The Man Who Made Too Much
Two young men, traders on John Paulson’s staff, come into his hedge fund’s office seeking advice on whether to buy a certain debt security. Sitting just a few feet away, I have no idea what Paulson tells them. His slightly high-pitched voice is so soft that on the rare occasions he is forced to speak in public, he’s easily drowned out by the rustling of papers or the clearing of throats. When he appeared before a U.S. House committee in November to try to explain how he had lavishly profited while countless others had suffered, Paulson spoke so gently, even when inches from the microphone, that representatives repeatedly, and with growing irritation, had to ask him to speak up.
Paulson is smart enough to know that at this particular moment in history, the less he’s heard from, the better. The simple reason: He is not suffering. In an era in which losers are universal and making a profit seems somehow shady, Paulson is the most conspicuous of Wall Street’s winners. Paulson & Co.’s funds (with an estimated $36 billion under management and growing by the day) were up a staggering $15 billion as the markets teetered in 2007; one fund gained 590 percent, another 353 percent. All this reportedly garnered him a personal payday of $3.7 billion, among the biggest in history. In 2008, his funds didn’t climb nearly as much but were still successful enough to put him at the very top of his profession. By scoring returns of this magnitude, Paulson has dwarfed the success of George Soros, whose currency trades in the 1990s made him so much money that he has spent much of the rest of his career atoning for them.
Paulson makes no apologies. During our conversation in his conference room, he describes in detail how he pulled off the greatest financial coup in recent history—a two-year bet that the calamity we are now experiencing would take place. It was a megatrade involving dozens of financial instruments, along with prescient wagers that banks like Lehman Brothers would eventually go under. (View a graphic showing how much John Paulson has outperformed other indices .)
Left unexamined is the uncomfortable moral dimension of Paulson’s achievement. If he saw all of this coming, was it right for him to keep his own counsel, quietly trading while the financial system melted down? Do traders who figure out a way to profit from our misery deserve our contempt or our admiration, however grudging?
The question has long dogged that most hated species of Wall Street trader, the short-seller who profits by trading borrowed stock. Because of his recent success, Paulson is now their designated king. So it’s no surprise that he is finding himself the object of finger-pointing about who caused the mess we’re in.
On November 13, Paulson and four other titans of the hedge fund world—Soros, Philip Falcone of Harbinger Capital Partners, Ken Griffin of Citadel Investment Group, and James Simons of Renaissance Technologies—were forced to answer questions in the glare of TV lights before the House Oversight Committee, chaired by Henry Waxman, a Democrat from California, the same man who dog-and-ponied tobacco executives into claiming under oath that cigarettes aren’t addictive. The five were selected because they were the highest-paid fund managers in 2007, as ranked by Alpha magazine, an industry trade publication. (View a slideshow detailing the falling fortunes of other hedge fund managers .)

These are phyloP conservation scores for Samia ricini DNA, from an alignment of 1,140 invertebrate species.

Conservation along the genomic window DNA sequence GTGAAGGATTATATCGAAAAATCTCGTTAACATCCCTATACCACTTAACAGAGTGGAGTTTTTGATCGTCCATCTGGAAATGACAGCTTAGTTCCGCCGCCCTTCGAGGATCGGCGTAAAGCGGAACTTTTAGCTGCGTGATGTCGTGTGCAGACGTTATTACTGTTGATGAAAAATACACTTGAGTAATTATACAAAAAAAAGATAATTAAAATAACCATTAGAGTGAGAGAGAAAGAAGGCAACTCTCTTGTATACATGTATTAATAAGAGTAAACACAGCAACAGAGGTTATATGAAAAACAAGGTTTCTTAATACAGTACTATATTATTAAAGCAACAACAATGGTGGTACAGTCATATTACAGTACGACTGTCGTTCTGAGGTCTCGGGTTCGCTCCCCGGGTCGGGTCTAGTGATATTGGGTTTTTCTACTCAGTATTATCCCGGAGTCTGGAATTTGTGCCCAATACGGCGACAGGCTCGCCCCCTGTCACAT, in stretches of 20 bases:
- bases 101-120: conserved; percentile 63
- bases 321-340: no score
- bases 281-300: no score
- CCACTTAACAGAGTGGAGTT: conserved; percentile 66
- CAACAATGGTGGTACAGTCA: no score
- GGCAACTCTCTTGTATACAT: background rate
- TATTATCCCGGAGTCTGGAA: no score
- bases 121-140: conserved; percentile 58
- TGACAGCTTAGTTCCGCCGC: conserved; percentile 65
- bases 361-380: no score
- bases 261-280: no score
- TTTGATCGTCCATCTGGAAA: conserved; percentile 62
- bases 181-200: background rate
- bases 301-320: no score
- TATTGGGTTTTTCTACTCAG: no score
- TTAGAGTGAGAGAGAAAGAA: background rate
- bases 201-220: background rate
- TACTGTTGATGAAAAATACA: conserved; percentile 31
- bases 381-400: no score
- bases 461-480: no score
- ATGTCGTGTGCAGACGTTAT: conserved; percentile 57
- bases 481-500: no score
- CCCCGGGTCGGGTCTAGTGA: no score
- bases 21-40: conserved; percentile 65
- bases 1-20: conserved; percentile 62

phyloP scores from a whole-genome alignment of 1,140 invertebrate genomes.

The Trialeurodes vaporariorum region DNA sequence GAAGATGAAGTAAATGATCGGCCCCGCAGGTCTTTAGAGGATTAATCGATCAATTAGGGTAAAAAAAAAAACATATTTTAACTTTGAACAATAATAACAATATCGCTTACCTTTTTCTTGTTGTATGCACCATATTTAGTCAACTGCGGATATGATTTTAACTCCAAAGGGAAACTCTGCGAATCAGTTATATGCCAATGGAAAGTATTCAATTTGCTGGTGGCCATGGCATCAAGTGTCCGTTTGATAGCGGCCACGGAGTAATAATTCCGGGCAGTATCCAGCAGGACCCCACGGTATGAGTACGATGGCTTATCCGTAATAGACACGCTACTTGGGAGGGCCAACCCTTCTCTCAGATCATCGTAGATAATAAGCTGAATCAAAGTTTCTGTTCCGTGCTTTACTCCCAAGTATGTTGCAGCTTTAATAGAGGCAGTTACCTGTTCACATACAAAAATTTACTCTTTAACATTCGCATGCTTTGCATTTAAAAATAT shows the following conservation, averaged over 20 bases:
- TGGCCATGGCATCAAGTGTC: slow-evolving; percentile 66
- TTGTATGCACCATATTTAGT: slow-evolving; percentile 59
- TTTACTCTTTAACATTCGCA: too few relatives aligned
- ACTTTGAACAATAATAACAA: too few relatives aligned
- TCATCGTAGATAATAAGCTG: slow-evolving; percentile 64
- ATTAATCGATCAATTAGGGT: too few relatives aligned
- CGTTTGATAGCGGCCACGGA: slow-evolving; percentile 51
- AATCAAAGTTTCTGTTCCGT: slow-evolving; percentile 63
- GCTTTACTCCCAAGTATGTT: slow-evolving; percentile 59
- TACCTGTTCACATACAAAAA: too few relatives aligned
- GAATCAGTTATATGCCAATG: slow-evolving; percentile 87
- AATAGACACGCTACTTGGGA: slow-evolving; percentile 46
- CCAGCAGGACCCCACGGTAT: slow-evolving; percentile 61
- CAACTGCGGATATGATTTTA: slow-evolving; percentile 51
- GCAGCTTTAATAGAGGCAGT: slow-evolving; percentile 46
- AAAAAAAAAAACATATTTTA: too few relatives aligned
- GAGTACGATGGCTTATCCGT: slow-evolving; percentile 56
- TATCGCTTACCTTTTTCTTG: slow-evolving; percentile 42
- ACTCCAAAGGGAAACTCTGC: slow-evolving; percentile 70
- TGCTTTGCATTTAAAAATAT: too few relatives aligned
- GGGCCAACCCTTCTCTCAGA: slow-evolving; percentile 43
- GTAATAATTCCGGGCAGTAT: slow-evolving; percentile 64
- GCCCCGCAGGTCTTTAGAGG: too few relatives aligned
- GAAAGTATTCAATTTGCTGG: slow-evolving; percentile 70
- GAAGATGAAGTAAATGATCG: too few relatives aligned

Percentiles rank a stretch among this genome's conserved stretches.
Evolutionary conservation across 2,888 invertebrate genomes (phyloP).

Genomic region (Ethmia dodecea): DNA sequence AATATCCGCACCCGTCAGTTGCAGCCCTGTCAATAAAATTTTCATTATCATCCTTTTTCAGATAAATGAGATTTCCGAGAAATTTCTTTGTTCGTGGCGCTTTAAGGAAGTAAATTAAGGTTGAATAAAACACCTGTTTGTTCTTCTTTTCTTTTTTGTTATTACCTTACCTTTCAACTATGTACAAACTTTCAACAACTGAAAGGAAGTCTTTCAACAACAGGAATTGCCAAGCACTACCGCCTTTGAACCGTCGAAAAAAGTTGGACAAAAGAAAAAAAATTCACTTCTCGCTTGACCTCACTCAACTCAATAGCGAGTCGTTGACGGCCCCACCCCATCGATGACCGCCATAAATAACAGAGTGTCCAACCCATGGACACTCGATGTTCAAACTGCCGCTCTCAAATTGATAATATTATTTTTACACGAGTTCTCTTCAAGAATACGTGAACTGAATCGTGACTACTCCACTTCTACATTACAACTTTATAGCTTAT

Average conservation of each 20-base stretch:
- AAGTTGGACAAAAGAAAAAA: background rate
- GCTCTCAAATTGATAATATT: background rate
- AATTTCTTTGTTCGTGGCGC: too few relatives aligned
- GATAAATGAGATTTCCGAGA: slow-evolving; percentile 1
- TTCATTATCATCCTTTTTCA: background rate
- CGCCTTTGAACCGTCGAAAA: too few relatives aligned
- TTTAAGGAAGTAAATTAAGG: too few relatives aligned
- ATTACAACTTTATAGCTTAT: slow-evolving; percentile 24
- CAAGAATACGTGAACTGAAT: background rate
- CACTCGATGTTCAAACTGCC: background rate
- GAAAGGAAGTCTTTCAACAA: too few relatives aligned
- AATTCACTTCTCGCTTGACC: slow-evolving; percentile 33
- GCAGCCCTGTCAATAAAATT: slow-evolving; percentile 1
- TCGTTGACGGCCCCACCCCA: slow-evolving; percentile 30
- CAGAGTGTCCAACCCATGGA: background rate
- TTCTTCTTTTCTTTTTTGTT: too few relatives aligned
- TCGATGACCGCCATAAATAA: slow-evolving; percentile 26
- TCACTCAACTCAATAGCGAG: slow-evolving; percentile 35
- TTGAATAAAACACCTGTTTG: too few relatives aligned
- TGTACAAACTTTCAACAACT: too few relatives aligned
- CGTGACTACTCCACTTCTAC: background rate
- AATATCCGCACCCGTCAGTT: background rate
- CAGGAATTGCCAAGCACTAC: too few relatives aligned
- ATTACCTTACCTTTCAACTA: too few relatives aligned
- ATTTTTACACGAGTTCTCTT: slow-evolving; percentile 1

There has never really been a time when short-sellers have been feted. They had a brief moment in the sun following the corporate scandals of the early 2000s, when hedge fund manager Jim Chanos, among others, was credited with uncovering Enron’s fraud. Even though short-sellers red-flagged the dangers of subprime lending years before the crisis—Gradient Analytics, a research firm, issued private warnings as far back as 2002—they have received few brownie points since the housing bust began. “Everybody’s too busy looking out for themselves to come to the defense of people who are perceived as profiting from the misery of others,” Chanos says.
In the view of many C.E.O.’s, short-sellers do more than just profit from corporate misfortune; they inflame it. C.E.O. Dick Fuld of Lehman Brothers and Alan Schwartz, former C.E.O. of Bear Stearns, in their own recent appearances before congressional panels, blamed rumormongers and short-¬sellers for the demise of their firms.
“The shorts and rumormongers succeeded in bringing down Bear Stearns,” Fuld asserted. “And I believe that unsubstantiated rumors in the marketplace caused significant harm to Lehman Brothers.” Schwartz gave similar testimony when he appeared before the Senate Banking Committee in April, saying that there was a run on the bank despite a “capital cushion well above what was required to meet regulatory standards.” He testified that “market forces continued to drive and accelerate our precipitous liquidity decline.” Banking Committee chairman Christopher Dodd chimed in that “this goes beyond rumors. This is about collusion.”
But was it? Chanos, for one, is tired of the blame-the-shorts litany, and he recalls a conversation with Bear Stearns’ Schwartz to make his point.
The day before the Fed’s rescue of Bear Stearns, Chanos says he was walking to the Post House restaurant in New York City, when, at 6:15 p.m., his cell phone rang. He saw the Bear Stearns exchange come up on his caller I.D. and took the call.
“Jim, hi, it’s Alan Schwartz.”
“Well, Jim, we really appreciate your business and your staying with us. I’d like you to think about going on CNBC tomorrow morning, on Squawk Box, and telling everybody you still are a client, you have money on deposit, and everything’s fine.”